Celebrating State Bill 914 and admonishing wage theft, roughly 20 members and supporters of Unidad Latina en Accion gathered outside La Carreta, a Mexican fast-food locale at 930 State St. Thursday evening.

In June, Gov. Dannel Malloy signed into law State Bill 914, guaranteeing employees suffering from wage theft a payout twice as much as the sum they lost in wages. On Thursday, the bill came into effect, and ULA took to the streets in order to draw attention to wage theft in New Haven.

ULA organizer John Lugo alleged that the owners of La Carreta owe an ex-employee $35,000 in unpaid wages but have only offered him $15,000 in compensation. Other Elm City locales, including student favorites Thai Taste and 116 Crown, have also paid their workers below minimum wage, ULA claimed in a Thursday press release.

“Today is the first day this new law is going to be taking effect … We want to create a warning that several businesses are still stealing wages from workers,” Lugo said.

Lugo said the bill will hold employers more accountable when wage theft cases arise. ULA’s press release also said the bill’s punitive consequences will help deter employers from exploiting workers.

Jim Crombie and Dan Fischer, two members of the Industrial Workers of the World — an international labor union — said they attended the movement to show solidarity with immigrant workers who deserve a fair wage.

“We’re showing some respect to the roots of the history of our organization by standing with ULA today,” Fischer said.

ULA’s protest drew attention from several spectators who honked as they drove past La Carreta or watched from across the street. But not all observers were in full support of ULA’s endeavors.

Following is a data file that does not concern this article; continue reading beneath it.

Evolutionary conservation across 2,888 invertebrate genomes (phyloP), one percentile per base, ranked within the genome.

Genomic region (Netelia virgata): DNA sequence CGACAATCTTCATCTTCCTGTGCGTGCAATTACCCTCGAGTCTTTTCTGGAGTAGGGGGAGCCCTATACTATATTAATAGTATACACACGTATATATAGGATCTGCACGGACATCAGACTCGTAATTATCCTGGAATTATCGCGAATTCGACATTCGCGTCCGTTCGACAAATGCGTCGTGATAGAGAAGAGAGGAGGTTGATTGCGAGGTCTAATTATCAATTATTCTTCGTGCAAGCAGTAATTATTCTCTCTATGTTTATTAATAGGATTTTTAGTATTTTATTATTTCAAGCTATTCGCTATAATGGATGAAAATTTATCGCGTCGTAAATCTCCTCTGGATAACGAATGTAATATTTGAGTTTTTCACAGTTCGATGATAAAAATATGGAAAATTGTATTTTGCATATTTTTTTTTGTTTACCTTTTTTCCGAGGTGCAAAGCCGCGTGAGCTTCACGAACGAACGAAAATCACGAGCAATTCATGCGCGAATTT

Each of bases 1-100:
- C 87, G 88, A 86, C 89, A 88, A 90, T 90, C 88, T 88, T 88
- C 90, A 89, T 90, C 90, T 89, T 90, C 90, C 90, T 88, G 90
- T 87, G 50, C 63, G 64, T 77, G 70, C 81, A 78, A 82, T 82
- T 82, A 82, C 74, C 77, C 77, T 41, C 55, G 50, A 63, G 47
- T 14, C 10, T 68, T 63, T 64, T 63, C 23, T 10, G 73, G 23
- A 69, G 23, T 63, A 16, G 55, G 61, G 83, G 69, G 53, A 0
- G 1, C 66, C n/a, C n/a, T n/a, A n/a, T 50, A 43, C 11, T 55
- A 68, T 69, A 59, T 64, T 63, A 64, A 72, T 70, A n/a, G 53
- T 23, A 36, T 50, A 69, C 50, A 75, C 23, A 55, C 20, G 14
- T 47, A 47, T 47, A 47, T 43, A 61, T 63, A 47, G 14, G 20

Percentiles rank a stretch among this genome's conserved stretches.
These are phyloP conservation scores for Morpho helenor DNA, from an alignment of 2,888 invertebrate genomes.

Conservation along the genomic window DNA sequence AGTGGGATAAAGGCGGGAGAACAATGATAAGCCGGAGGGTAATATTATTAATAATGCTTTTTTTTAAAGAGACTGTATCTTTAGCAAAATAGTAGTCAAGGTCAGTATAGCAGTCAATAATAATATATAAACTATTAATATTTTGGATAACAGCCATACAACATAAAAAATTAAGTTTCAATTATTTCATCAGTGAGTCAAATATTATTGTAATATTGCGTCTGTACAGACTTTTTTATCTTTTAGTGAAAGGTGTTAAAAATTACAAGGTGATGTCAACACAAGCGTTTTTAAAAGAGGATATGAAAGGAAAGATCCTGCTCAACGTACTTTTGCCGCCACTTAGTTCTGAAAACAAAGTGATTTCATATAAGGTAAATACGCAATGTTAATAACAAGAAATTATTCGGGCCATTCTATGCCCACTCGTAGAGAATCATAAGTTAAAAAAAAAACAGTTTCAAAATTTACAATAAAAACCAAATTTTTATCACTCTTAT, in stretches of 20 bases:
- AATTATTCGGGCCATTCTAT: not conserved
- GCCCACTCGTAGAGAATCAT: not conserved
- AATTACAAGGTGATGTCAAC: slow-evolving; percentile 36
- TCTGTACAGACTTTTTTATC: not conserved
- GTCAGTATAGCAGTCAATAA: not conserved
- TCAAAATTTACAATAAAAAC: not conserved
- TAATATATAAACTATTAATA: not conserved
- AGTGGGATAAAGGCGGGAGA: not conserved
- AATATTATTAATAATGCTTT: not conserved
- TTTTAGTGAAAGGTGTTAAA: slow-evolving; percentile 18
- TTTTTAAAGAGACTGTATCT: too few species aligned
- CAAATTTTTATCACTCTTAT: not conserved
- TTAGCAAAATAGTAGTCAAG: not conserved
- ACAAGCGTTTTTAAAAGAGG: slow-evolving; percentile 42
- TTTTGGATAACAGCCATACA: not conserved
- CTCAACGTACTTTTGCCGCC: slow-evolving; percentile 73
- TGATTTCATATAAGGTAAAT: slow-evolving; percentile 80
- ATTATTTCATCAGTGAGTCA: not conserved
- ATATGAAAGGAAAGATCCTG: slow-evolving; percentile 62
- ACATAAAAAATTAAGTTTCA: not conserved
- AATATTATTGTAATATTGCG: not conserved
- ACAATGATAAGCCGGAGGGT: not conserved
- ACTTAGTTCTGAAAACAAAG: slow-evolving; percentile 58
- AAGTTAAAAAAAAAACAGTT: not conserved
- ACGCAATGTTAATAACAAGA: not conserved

Rosalba Portillo, who works at a liquor store near La Carreta and knows the owners and employees of the restaurant, said ULA’s decision to base their protest outside La Carreta was unfair to the owners.

Portillo said she does not believe the ex-employee accusing La Carreta of wage theft actually worked over 14 hours daily, seven days a week. Portillo said the ex-employee often visited the liquor store during his breaks from work, adding that her own daughters came to know him when they visited La Carreta.

Portillo added that she knows several past employees at La Carreta who have not complained of wage theft. On one occasion, she said, La Carreta’s owners continued paying an employee who could not work because of an injury. Portillo added that La Carreta even bought plane tickets to Mexico for an employee travelling to a parent’s funeral.

But Lugo stood firmly on his belief that La Carreta owes an employee $35,000, explaining that ULA calculated the sum by asking the worker to complete a form indicating when he entered and left work each day.

ULA was founded in 2002.